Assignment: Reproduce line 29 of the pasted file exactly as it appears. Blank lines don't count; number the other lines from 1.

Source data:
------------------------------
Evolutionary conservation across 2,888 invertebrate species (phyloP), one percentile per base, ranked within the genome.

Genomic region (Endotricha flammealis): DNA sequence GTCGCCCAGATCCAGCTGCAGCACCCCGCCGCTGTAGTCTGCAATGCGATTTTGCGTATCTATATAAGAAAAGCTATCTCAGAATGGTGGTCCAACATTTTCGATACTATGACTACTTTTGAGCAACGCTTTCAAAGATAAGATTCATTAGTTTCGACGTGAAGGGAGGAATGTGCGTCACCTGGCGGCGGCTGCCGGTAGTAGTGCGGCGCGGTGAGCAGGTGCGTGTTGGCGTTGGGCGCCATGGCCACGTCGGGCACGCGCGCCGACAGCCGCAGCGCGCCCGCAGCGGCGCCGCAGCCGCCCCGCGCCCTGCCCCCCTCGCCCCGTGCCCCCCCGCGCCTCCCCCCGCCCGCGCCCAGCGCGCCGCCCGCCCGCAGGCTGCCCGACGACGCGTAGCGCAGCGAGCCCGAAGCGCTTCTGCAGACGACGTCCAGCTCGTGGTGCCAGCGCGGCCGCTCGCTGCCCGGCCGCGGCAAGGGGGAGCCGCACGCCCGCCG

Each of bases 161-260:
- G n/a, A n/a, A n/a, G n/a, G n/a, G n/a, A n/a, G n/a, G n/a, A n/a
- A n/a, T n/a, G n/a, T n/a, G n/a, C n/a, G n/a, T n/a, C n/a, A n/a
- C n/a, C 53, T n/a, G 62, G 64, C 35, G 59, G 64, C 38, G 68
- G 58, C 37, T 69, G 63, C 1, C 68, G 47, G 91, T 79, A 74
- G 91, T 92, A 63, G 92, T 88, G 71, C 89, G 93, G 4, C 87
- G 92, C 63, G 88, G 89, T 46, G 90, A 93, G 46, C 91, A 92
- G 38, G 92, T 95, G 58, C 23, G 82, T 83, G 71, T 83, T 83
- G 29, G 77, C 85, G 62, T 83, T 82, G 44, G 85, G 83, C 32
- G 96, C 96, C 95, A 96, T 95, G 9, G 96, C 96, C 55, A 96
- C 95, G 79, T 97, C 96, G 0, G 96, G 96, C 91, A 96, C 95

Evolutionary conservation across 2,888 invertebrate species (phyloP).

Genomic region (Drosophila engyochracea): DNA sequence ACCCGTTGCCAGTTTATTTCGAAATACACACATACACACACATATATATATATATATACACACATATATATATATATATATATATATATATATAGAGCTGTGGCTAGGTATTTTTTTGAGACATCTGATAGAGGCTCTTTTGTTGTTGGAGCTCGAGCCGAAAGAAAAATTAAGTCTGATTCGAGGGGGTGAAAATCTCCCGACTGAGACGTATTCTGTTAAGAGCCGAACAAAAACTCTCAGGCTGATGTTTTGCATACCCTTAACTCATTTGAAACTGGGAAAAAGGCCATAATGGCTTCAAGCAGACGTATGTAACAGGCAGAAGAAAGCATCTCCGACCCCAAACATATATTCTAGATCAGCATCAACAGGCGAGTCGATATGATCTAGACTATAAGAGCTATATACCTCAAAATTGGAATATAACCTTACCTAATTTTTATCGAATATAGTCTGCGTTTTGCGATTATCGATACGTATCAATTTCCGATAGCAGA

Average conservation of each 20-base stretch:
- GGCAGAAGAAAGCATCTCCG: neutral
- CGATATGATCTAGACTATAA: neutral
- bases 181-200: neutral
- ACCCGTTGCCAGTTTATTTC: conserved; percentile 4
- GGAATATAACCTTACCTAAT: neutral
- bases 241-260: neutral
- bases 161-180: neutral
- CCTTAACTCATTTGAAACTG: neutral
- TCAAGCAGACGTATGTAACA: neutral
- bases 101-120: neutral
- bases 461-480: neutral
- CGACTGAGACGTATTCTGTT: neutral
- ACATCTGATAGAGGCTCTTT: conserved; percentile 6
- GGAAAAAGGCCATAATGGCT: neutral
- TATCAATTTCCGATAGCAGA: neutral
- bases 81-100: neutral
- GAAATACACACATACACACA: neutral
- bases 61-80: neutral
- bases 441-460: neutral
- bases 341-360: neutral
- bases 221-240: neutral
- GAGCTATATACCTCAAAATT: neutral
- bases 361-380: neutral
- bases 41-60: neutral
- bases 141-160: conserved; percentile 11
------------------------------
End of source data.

- ACATCTGATAGAGGCTCTTT: conserved; percentile 6